ARIEL m & f Hebrew, English, French, Spanish, Biblical, Biblical Greek
Means "lion of God"
in Hebrew, from אֲרִי ('ari)
meaning "lion" and אֵל ('el)
meaning "God". In the Old Testament it is used as another name for the city of Jerusalem. Shakespeare used it as the name of a spirit in his play The Tempest
(1611), and one of the moons of Uranus bears this name in his honour. As an English name, it became more common for females in the 1980s, especially after it was used for the title character in the Walt Disney film The Little Mermaid
BELLE f English
Short form of ISABELLA
or names ending in belle
. It is also associated with the French word belle
meaning "beautiful". A famous bearer was Belle Starr (1848-1889), an outlaw of the American west, whose real given name was Maybelle.
CINDERELLA f Literature
Means "little ashes"
, in part from the French name Cendrillon
. This is the main character in the folk tale Cinderella
about a maltreated young woman who eventually marries a prince. This old story is best known in the English-speaking world from the French author Charles Perrault's 1697 version. She has other names in other languages, usually with the meaning "ashes", such as German Aschenputtel
and Italian Cenerentola
GISELLE f French, English (Modern)
Derived from the Germanic word gisil
meaning "hostage, pledge"
. This name may have originally been a descriptive nickname for a child given as a pledge to a foreign court. It was borne by a daughter of the French king Charles III who married the Norman leader Rollo in the 10th century. The name was popular in France during the Middle Ages (the more common French form is Gisèle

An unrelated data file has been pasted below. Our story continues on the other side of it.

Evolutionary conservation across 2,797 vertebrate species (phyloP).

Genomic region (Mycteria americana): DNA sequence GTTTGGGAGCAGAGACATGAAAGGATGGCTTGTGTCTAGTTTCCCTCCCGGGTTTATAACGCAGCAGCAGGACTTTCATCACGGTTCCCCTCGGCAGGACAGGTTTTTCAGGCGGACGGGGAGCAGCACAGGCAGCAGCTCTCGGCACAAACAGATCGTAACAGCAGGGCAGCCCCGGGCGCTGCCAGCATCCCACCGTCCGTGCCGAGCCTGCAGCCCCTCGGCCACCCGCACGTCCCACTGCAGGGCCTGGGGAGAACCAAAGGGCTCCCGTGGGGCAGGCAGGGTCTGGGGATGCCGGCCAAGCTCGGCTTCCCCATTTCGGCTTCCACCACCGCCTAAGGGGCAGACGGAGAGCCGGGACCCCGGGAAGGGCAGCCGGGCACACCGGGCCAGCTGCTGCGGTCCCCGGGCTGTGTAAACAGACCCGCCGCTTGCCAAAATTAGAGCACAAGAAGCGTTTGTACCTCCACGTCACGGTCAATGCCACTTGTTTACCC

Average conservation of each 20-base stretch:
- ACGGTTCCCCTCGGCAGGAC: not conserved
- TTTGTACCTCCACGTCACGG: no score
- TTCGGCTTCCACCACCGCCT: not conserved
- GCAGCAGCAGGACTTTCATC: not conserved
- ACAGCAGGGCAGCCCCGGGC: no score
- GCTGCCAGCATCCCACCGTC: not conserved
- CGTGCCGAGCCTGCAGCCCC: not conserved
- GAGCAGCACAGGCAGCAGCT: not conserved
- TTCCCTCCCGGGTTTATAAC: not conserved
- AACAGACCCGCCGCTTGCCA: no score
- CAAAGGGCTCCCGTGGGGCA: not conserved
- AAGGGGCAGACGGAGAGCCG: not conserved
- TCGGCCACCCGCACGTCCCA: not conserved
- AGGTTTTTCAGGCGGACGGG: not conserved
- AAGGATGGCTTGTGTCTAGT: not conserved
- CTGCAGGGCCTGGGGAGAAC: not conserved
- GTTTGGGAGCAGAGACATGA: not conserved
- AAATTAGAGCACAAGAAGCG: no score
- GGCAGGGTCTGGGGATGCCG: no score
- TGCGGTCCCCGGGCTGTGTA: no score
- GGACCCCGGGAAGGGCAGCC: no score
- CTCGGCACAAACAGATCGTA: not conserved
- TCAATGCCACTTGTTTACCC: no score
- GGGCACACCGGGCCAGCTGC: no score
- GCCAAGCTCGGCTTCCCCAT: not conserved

). Though it became known in the English-speaking world due to Adolphe Adam's ballet Giselle
(1841), it was not regularly used until the 20th century.
JASMINE f English, French
From the English word for the climbing plant with fragrant flowers that is used for making perfumes. It is derived via Arabic from Persian یاسمین (yasamin)
, which is also a Persian name.
KIARA f English (Modern)
Variant of CIARA (1)
. This name was brought to public attention in 1988 after the singing duo Kiara released their song This Time
. It was further popularized by a character in the animated movie The Lion King II
MOANA f & m Maori, Hawaiian, Tahitian
Means "ocean, wide expanse of water, deep sea"
in Maori and Hawaiian (as well as in other Polynesian languages).
POCAHONTAS f Native American, Powhatan
Means "playful one"
in Powhatan, an Algonquian language. This was the name of a 17th-century Powhatan woman, a daughter of the powerful chief Wahunsenacawh
. She married the white colonist John Rolfe and travelled with him to England, but died of illness before returning.
SOFIA f Norwegian, Swedish, German, Italian, Portuguese, Catalan, Greek, Finnish, Estonian, Slovak, Romanian, Russian, Ukrainian, Bulgarian
Form of SOPHIA
used in various languages.